I will protect your pensions. Nothing about your pension is going to change when I am governor. - Chris Christie, "An Open Letter to the Teachers of NJ" October, 2009

Monday, July 2, 2012

The New "Bargaining": Take This and Shut Up!

Roy Roberts invents a new definition for the term "collective bargaining":
DETROIT — The state-appointed emergency manager running the Detroit Public Schools imposed a contract Sunday on the district's teachers, the district has announced.
Roy Roberts is empowered by Michigan's emergency manager law to impose work terms on employees.
"This new collective bargaining agreement with our teachers provides the flexibility needed for our schools to be successful and to meet the educational needs of the children and families who come to us," Roberts said in a statement. "It also produces the savings necessary for the district to ultimately return to financial solvency and remove the debt that erodes financial resources reaching the classroom."
District spokesman Steven Wasko declined to reveal terms of the contract, saying Roberts wants the Detroit Federation Teachers to inform its members first.
Gosh, that's very thoughtful of him: he's letting the teachers hear what he is forcing them to take through "bargaining" before the rest of the public. What a guy.

It looks like these guys are just following the playbook that reformyists are using in the rest of the country:
The June 20th press conference at Detroit’s Renaissance High School offered many revelations and sweeping plans by Governor Rick Snyder, Emergency Manager Roy Roberts, Mike Flanagan, and private interests to completely overhaul the DPS and to go statewide in five years.  While having many exciting and even inspiring ideas and points of interest, the EAS plan itself uses the new PA4 law to create the state-run system, disenfranchise voters, sell public assets, abrogate contracts and privatize.  The plan may be successful in the five year time frame of raising test scores or increasing high school graduation and college acceptance rates, but at what cost to democracy?  How can any plan be considered successful if its foundation is based upon voter disenfranchisement and the complete violation of the right to democratically elect representatives?
It can't, but don't worry: it won't be successful in raising student achievement, either. Newark and Paterson - two cities that have a lot in common with Detroit - have disenfranchised their citizens for years, and it hasn't helped. Louisiana is disenfranchising its citizens through privatization, and it's not helping. Generalissimo Bloomberg has held the NYC schools in his iron fist for years, and it hasn't helped.

There is no correlation between student achievement and the loss of local control of schools. Because the people who inevitably take over have no idea what they are doing:
In the final moments of the Monday press conference Roy Roberts revealed a major flaw and the folly of attempting such a broad, sweeping, experimental takeover of publicly owned education when he was asked a simple and legitimate question from an audience member.  Such an undertaking is powerful and may have many far reaching and unintended negative consequences and legal challenges, which is why Roberts was asked  how the plan intends to get around the Headlee Amendment of  1978When asked this very important question as to how indeed the new, more powerful school system created under the new, more powerful law would get around our state’s constitution, Roy Roberts answered quickly and succinctly, “I don’t know.”   He didn’t know.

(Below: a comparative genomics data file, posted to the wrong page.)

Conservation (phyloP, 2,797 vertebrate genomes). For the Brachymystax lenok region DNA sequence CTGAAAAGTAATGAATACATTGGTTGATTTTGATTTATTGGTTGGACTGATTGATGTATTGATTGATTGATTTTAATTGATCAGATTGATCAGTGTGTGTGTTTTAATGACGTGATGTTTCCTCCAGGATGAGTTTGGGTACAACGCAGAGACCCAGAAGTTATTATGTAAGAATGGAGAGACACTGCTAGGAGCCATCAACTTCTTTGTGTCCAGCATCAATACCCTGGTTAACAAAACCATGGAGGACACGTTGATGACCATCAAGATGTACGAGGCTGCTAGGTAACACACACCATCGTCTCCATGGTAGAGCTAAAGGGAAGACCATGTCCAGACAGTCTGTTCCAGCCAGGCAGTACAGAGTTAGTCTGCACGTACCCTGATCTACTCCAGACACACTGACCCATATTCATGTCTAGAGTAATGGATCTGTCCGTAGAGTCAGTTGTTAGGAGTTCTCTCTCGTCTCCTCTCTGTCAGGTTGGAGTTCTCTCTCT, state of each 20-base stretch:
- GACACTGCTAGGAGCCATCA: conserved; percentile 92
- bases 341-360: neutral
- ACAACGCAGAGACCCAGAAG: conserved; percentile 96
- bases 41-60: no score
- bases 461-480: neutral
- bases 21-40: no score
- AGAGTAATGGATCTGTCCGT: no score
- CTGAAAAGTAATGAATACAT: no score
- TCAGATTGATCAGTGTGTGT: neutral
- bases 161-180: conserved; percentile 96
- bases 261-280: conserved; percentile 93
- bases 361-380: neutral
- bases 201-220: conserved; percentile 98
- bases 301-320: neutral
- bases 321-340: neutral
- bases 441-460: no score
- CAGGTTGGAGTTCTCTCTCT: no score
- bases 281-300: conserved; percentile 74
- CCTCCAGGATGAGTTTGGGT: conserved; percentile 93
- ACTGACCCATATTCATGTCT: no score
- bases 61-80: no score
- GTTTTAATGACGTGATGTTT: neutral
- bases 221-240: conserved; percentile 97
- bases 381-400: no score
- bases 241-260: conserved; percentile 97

And yet he does somehow magically know what a fair wage for teachers should be, without any bargaining involved. Nice. Do he and Rahm Emanuel play golf together or something?

Oh, and of course, you know who has been stoking this fire:
At the press conference Snyder announced his initiative to remove more than three dozen of Detroit’s lowest performing schools and place them under the authority of a pilot school district, which will function as an independent entity.  Seeking to model the new system after Kalamazoo’s Promise program which offers a four year scholarship to qualifying students, Snyder told the press that a second initiative will be to raise funds and resources from businesses and  philanthropic entities and foundations such as the Eli Broad Foundation and Kellogg Foundation to provide funding for students to qualify for at least two years of college or training after graduation.  The takeover involves a partnership between Eastern Michigan University (EMU)and DPS and will have an 11 member authority to oversee its five year plan to go statewide.
Broadies, Broadies, everywhere. Eli Broad is a Michigan State alum and deeply involved with Michigan's educational system. The parallels to New Jersey are, frankly, a little creepy; about $400K is all it takes, apparently, to buy any state's school system.

How long, I wonder, before New Jersey "bargains" with Newark's teachers the way Michigan has "bargained" with Detroit's?

ADDING: Diane Ravitch has more about this nasty trend of disenfranchisement rearing its head in Chicago.

ADDING MORE: Jon Pelto shows how well state takeovers are working in Connecticut. It's a freaking epidemic.

1 comment:

G. Gales said...

I heard Steve Sweeney on Brian Lehrer (WNYC) giving support to B4K.